This report seeks to stimulate a much-needed discussion on developing a better approach to assisting people in urban areas that have been affected by protracted armed conflict. Currently, some fifty million people worldwide are affected by armed conflict in urban areas, with knock-on effects that go far beyond the visible signs of destruction. Experience suggests that most of these people are more dependent on essential services than their rural compatriots, making them more vulnerable to service disruptions. At its most general level, this report seeks to increase awareness of the extent and nature of the impact of the deprivation of urban services during times of armed conflict, sometimes for decades in succession. More specifically, it calls for a move from traditional assistance paradigms to one that takes account of the longer-term realities and needs in urban areas affected by ongoing armed conflict.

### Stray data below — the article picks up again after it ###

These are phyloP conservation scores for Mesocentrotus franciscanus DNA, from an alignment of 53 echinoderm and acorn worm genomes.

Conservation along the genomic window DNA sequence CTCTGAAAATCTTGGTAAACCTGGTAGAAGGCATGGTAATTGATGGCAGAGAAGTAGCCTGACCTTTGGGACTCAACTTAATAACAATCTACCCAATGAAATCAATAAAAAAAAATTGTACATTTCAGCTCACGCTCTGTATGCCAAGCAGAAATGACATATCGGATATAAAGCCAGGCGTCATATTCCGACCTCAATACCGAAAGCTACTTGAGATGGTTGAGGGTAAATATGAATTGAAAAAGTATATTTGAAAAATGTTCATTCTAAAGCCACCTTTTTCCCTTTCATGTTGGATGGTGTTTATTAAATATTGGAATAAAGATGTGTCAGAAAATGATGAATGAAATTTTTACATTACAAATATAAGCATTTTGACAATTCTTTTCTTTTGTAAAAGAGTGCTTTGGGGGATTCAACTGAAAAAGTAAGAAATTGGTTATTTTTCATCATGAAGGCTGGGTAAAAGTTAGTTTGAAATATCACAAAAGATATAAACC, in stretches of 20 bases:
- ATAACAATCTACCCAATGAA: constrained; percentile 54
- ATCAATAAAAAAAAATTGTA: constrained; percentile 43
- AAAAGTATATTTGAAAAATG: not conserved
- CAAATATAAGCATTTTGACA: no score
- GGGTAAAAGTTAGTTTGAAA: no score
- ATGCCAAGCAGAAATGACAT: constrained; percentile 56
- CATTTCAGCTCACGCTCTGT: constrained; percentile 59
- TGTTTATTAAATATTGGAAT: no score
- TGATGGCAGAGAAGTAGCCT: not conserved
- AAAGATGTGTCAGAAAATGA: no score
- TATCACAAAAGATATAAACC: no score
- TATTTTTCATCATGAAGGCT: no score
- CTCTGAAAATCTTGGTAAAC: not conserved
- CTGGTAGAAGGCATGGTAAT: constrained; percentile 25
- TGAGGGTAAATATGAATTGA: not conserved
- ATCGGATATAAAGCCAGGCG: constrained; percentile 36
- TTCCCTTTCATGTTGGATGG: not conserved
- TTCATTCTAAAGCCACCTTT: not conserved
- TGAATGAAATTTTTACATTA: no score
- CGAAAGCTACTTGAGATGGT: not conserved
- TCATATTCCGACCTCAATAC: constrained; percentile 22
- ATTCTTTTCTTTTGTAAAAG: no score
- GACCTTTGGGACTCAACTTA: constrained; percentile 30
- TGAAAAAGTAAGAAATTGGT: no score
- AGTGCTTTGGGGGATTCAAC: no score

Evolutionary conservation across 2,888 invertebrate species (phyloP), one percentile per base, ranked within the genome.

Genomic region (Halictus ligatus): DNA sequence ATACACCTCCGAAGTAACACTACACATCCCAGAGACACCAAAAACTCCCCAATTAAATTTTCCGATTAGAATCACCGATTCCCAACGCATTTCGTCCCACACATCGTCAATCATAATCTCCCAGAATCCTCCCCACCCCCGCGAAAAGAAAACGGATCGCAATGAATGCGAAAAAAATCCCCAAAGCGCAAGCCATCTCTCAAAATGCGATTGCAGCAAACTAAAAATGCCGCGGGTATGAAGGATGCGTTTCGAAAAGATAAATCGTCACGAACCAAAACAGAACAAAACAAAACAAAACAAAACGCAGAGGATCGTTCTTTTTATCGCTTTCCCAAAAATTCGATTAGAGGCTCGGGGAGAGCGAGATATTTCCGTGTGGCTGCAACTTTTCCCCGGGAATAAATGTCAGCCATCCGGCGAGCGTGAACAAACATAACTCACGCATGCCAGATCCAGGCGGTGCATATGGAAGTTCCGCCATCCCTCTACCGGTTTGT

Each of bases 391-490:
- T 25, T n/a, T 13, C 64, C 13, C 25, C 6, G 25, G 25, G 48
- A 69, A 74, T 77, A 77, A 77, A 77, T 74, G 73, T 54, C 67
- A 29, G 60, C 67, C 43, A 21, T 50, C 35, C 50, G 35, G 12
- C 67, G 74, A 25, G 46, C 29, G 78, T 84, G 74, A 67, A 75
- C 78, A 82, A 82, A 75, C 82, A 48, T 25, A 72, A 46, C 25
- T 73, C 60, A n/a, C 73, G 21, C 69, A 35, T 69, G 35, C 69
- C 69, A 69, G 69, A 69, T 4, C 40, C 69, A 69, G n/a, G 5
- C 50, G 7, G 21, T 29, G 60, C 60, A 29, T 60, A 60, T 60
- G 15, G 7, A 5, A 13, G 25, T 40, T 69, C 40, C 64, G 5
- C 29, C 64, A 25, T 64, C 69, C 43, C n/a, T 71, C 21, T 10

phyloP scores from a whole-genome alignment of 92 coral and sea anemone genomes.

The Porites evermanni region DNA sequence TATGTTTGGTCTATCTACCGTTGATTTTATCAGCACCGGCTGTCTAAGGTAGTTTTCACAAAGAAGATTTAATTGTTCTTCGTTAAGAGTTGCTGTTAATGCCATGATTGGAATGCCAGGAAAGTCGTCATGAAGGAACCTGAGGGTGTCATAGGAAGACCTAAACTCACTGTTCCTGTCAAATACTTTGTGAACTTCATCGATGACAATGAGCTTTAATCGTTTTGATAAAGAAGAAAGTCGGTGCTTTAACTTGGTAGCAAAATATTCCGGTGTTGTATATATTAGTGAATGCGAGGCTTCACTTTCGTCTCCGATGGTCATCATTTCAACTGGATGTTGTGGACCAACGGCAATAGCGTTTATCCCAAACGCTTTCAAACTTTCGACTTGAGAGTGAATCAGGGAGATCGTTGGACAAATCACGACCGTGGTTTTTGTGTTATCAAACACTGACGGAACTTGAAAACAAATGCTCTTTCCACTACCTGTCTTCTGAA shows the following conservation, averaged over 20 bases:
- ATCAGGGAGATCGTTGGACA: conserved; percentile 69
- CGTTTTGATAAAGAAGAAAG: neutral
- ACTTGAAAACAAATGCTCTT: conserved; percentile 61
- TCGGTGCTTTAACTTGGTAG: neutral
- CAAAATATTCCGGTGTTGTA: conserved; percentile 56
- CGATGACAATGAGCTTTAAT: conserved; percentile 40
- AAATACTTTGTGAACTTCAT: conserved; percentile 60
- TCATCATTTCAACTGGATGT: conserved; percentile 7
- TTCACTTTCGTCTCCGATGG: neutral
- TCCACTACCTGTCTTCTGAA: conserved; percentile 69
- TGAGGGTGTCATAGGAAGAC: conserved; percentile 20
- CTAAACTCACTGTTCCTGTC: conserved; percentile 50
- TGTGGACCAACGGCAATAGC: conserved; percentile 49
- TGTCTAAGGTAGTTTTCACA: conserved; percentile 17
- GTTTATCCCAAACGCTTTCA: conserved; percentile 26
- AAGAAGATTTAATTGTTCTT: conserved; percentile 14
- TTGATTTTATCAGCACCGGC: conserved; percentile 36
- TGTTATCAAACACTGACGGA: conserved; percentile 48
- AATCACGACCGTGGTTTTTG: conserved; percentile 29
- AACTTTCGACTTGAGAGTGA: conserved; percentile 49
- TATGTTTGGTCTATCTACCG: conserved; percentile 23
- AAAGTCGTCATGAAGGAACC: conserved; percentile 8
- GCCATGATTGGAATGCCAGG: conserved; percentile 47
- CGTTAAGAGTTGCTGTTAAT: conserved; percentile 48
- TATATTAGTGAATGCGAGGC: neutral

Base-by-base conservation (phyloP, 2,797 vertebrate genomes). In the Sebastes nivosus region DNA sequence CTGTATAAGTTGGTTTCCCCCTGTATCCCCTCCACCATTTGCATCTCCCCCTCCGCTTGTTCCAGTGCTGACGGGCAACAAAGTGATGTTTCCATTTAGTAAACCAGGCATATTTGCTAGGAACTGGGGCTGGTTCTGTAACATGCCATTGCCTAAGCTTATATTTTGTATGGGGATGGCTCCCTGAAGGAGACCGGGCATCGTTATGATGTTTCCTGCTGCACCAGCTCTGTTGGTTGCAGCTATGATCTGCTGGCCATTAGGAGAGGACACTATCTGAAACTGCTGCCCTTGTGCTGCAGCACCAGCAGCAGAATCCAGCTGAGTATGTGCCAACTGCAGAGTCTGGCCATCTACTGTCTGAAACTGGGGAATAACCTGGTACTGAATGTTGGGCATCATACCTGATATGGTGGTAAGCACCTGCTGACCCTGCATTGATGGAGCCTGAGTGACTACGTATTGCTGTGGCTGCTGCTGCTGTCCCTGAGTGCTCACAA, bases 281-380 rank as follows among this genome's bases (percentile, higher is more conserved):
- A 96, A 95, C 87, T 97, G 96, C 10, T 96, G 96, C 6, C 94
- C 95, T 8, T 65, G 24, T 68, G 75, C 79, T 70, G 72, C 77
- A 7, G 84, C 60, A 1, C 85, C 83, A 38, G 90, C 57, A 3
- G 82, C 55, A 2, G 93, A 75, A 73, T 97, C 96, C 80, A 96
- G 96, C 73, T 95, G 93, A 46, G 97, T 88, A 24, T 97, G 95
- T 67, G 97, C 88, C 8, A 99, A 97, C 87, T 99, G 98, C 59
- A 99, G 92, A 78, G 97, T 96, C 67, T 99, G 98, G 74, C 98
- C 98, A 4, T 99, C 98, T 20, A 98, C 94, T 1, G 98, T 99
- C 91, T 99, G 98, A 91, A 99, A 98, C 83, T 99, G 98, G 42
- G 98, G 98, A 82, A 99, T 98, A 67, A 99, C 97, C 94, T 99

Some of the report’s main messages include:
1. The relief-rehabilitation-development paradigm is counterproductive in contexts of protracted conflict in urban areas
2. Urban services are based on interdependent people, hardware and consumables.
3. “Urban” extends beyond the city.
4. Urban services are interconnected.
5. If not dealt with in time, “vicious cycles” may render the restoration of a service unfeasible.
Report authors include Jean-Philippe Dross, Mark Zeitoun, Javier Cordoba, Evaristo de Pinho Oliveira and Michael Talhami. The full report can be downloaded here.